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The Conversation #46 — Mark Mykleby

Today, in America right now, we only can think of growth in quan­ti­ta­tive terms. And in a resource-constrained envi­ron­ment, how frickin’ stu­pid is that? You’re actu­al­ly impos­ing your own death sen­tence by not being able to get over the grip of this quan­ti­ta­tive dynamic.

The Conversation #37 — David Keith

There are biol­o­gists who’ve spent their careers work­ing on some species of bee­tle in the trop­i­cal rain­for­est, and they just love the rain­for­est in their bones And they feel that when they go tes­ti­fy in Congress to some com­mit­tee, that they can’t just say, I love it in my bones and you guys will love it too, if you share it with me.” They have to say, Oh, we’ve done all this math and com­put­ed that there’s an ecosys­tem ser­vice here.” And I think that that has real­ly impov­er­ished our debate about envi­ron­men­tal issues.

The Conversation #1 — Reverend John Fife

What has redeemed the faith com­mu­ni­ty through­out the cen­turies of his­to­ry has been that there has always been a sec­tor of the faith that has not sold out, that has recalled the gen­uine moral and eth­i­cal val­ues of that faith and its tra­di­tion, and has renewed that, and there­fore moved the agen­da into the future, that is moral and eth­i­cal and just.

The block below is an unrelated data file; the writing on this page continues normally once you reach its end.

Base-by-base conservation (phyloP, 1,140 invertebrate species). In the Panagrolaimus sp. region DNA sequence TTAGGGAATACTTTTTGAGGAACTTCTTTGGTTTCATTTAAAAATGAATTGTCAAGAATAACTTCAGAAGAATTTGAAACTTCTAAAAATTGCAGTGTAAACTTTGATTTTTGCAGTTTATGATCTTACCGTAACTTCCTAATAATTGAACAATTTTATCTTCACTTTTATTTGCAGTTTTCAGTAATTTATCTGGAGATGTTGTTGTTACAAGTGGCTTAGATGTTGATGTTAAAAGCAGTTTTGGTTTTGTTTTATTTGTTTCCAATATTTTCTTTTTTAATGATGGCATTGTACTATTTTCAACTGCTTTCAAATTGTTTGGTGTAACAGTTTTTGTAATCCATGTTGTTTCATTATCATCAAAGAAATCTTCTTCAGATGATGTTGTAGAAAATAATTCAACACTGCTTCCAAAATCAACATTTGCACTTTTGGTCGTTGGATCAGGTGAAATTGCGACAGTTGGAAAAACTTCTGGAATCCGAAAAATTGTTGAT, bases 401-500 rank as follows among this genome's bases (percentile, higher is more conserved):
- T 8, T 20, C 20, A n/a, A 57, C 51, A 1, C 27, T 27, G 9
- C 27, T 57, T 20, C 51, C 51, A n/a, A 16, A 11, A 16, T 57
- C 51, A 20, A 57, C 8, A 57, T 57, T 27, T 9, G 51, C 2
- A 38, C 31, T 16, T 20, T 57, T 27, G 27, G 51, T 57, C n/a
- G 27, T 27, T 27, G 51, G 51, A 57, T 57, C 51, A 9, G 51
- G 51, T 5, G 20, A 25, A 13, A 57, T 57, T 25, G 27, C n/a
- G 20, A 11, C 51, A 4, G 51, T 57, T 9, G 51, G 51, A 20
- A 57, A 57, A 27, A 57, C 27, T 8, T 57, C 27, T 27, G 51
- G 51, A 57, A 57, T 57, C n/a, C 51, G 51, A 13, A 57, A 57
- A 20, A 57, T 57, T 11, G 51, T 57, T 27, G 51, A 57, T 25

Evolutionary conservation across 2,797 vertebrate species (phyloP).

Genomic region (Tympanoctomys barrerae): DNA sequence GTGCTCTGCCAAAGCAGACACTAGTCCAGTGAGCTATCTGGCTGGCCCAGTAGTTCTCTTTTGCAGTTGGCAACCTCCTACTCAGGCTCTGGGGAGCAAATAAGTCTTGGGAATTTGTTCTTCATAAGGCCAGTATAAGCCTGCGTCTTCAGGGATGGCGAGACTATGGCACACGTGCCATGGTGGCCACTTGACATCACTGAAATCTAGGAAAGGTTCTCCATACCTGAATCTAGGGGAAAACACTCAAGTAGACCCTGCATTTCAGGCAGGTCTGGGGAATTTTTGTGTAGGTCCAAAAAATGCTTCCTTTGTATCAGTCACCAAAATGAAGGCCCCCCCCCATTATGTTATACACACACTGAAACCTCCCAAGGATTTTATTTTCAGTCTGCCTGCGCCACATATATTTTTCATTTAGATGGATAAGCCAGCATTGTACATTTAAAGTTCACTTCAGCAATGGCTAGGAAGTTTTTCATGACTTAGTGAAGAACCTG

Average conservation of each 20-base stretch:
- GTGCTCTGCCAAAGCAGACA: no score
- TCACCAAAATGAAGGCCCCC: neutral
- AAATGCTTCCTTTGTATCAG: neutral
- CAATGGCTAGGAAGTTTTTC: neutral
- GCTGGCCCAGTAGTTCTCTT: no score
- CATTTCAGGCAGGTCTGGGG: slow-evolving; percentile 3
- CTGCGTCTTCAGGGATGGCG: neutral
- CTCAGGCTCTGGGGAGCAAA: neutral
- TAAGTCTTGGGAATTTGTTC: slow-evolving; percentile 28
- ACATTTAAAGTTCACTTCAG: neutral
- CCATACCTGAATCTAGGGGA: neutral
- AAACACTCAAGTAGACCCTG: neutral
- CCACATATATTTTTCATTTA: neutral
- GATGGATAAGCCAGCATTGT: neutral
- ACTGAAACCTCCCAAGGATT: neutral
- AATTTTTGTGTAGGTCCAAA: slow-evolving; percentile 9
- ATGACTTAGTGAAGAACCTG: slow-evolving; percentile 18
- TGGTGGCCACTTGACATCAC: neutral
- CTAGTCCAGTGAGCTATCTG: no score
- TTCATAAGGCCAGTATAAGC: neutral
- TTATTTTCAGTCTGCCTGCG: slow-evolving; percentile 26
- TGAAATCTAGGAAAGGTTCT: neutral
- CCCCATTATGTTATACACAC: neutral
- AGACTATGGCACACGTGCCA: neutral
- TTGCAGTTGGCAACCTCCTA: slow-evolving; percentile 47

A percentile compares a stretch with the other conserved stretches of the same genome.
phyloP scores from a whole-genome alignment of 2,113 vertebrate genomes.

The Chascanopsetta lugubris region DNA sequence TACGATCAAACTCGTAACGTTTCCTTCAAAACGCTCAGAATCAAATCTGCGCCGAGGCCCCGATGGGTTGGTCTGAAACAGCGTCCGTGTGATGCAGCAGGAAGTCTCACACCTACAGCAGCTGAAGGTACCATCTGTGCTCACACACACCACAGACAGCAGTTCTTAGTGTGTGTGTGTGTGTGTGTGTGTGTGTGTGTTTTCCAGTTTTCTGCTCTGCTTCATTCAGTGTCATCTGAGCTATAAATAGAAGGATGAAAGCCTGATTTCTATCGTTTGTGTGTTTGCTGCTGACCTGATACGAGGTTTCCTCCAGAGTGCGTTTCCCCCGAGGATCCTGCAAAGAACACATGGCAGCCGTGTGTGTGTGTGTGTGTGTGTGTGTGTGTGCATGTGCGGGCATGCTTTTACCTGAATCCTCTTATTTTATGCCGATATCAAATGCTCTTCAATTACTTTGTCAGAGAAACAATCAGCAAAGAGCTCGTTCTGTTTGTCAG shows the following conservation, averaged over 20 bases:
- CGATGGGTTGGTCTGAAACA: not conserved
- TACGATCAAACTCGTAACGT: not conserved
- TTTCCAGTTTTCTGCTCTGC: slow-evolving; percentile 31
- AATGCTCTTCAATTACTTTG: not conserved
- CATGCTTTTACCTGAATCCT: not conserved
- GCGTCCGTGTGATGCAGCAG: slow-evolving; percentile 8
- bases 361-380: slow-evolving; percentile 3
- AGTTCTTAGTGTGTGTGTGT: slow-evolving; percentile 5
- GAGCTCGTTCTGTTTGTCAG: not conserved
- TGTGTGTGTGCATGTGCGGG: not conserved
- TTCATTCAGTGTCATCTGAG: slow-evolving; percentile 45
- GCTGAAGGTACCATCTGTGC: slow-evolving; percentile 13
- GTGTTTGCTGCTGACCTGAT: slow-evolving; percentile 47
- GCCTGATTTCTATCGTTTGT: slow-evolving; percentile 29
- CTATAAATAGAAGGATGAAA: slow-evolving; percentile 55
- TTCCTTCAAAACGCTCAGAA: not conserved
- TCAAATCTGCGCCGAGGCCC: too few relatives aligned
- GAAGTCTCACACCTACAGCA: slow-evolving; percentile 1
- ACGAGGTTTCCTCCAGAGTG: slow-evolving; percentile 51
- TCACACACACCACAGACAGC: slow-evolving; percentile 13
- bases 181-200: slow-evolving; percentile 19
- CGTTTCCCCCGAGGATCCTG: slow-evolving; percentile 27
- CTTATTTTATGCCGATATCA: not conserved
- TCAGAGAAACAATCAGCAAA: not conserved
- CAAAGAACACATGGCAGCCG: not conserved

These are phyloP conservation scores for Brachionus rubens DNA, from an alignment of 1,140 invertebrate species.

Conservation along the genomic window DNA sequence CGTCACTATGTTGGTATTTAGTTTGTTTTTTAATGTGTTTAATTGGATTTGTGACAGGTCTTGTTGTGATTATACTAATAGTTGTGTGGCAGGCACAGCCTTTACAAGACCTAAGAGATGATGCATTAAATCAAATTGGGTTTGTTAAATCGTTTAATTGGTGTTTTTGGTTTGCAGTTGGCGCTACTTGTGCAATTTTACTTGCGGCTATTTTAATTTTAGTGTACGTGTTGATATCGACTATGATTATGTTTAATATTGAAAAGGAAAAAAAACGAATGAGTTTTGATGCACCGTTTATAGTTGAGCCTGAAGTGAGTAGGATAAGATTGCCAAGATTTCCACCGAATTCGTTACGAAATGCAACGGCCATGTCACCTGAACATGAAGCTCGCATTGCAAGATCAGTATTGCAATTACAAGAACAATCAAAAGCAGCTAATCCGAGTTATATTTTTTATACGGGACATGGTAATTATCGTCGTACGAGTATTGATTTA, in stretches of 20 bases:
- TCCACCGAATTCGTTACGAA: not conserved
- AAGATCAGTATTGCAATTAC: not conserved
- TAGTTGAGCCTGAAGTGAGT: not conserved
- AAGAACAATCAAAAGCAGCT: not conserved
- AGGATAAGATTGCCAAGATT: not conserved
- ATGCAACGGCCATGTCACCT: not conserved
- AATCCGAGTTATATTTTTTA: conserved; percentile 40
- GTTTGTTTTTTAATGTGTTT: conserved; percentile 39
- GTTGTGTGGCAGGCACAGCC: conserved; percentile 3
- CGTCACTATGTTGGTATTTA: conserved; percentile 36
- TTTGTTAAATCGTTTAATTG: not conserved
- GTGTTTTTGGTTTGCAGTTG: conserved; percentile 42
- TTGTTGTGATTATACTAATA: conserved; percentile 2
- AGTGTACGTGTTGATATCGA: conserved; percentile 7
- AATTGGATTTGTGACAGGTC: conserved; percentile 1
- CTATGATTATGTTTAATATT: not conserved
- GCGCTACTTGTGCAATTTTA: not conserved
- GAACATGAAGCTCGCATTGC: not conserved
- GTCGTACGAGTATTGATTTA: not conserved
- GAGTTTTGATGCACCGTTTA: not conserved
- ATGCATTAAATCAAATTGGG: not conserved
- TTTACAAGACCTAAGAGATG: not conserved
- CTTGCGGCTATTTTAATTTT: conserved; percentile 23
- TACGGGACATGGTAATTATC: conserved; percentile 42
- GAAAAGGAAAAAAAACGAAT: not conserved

What Does the Internet Bring to the Concept of a Country?

You all have, undoubt­ed­ly, friends in New York and San Francisco and Berlin and Tokyo and Australia or what­ev­er, all of whom you have much more in com­mon with than you do with your neigh­bor. You’ve cre­at­ed dias­po­ras of inter­est. The death of dis­tance has cre­at­ed many dif­fer­ent new forms of coun­try. Countries which aren’t based on how far it is from us to those guys over there, but new coun­tries based on what you’re inter­est­ed in.

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